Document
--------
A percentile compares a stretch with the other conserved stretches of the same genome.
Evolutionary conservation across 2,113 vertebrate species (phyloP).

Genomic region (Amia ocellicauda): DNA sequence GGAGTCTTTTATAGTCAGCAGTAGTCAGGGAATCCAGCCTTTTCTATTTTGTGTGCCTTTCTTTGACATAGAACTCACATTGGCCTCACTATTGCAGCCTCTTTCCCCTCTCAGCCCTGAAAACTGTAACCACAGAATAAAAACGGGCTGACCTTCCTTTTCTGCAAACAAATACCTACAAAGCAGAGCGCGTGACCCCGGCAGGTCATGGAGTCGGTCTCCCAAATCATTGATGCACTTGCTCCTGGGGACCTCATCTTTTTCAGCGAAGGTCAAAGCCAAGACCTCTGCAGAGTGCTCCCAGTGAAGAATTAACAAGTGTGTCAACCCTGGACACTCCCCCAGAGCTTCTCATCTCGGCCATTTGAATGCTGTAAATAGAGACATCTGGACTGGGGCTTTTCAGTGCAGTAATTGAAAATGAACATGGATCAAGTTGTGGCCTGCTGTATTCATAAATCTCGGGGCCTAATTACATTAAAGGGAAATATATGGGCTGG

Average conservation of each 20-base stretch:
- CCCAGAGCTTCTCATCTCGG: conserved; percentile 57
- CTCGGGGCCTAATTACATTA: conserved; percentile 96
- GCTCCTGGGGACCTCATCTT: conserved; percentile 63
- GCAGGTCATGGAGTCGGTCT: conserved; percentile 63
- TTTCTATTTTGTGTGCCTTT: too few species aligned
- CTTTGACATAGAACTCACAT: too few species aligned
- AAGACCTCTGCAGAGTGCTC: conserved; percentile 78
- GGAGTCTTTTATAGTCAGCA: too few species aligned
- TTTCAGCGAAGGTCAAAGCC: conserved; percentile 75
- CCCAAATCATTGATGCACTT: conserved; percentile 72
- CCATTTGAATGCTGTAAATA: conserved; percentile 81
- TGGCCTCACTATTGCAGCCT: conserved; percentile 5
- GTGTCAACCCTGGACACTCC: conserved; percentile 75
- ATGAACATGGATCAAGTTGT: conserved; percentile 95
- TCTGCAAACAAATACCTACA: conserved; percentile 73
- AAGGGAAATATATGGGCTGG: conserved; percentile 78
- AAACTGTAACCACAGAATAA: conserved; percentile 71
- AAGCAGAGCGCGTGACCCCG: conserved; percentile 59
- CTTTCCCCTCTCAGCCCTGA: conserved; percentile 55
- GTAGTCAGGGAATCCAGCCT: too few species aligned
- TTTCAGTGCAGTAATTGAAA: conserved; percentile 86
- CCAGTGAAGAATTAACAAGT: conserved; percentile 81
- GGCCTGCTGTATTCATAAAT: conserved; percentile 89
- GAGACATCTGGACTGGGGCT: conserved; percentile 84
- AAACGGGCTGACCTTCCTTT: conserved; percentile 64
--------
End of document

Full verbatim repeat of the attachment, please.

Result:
A percentile compares a stretch with the other conserved stretches of the same genome.
Evolutionary conservation across 2,113 vertebrate species (phyloP).

Genomic region (Amia ocellicauda): DNA sequence GGAGTCTTTTATAGTCAGCAGTAGTCAGGGAATCCAGCCTTTTCTATTTTGTGTGCCTTTCTTTGACATAGAACTCACATTGGCCTCACTATTGCAGCCTCTTTCCCCTCTCAGCCCTGAAAACTGTAACCACAGAATAAAAACGGGCTGACCTTCCTTTTCTGCAAACAAATACCTACAAAGCAGAGCGCGTGACCCCGGCAGGTCATGGAGTCGGTCTCCCAAATCATTGATGCACTTGCTCCTGGGGACCTCATCTTTTTCAGCGAAGGTCAAAGCCAAGACCTCTGCAGAGTGCTCCCAGTGAAGAATTAACAAGTGTGTCAACCCTGGACACTCCCCCAGAGCTTCTCATCTCGGCCATTTGAATGCTGTAAATAGAGACATCTGGACTGGGGCTTTTCAGTGCAGTAATTGAAAATGAACATGGATCAAGTTGTGGCCTGCTGTATTCATAAATCTCGGGGCCTAATTACATTAAAGGGAAATATATGGGCTGG

Average conservation of each 20-base stretch:
- CCCAGAGCTTCTCATCTCGG: conserved; percentile 57
- CTCGGGGCCTAATTACATTA: conserved; percentile 96
- GCTCCTGGGGACCTCATCTT: conserved; percentile 63
- GCAGGTCATGGAGTCGGTCT: conserved; percentile 63
- TTTCTATTTTGTGTGCCTTT: too few species aligned
- CTTTGACATAGAACTCACAT: too few species aligned
- AAGACCTCTGCAGAGTGCTC: conserved; percentile 78
- GGAGTCTTTTATAGTCAGCA: too few species aligned
- TTTCAGCGAAGGTCAAAGCC: conserved; percentile 75
- CCCAAATCATTGATGCACTT: conserved; percentile 72
- CCATTTGAATGCTGTAAATA: conserved; percentile 81
- TGGCCTCACTATTGCAGCCT: conserved; percentile 5
- GTGTCAACCCTGGACACTCC: conserved; percentile 75
- ATGAACATGGATCAAGTTGT: conserved; percentile 95
- TCTGCAAACAAATACCTACA: conserved; percentile 73
- AAGGGAAATATATGGGCTGG: conserved; percentile 78
- AAACTGTAACCACAGAATAA: conserved; percentile 71
- AAGCAGAGCGCGTGACCCCG: conserved; percentile 59
- CTTTCCCCTCTCAGCCCTGA: conserved; percentile 55
- GTAGTCAGGGAATCCAGCCT: too few species aligned
- TTTCAGTGCAGTAATTGAAA: conserved; percentile 86
- CCAGTGAAGAATTAACAAGT: conserved; percentile 81
- GGCCTGCTGTATTCATAAAT: conserved; percentile 89
- GAGACATCTGGACTGGGGCT: conserved; percentile 84
- AAACGGGCTGACCTTCCTTT: conserved; percentile 64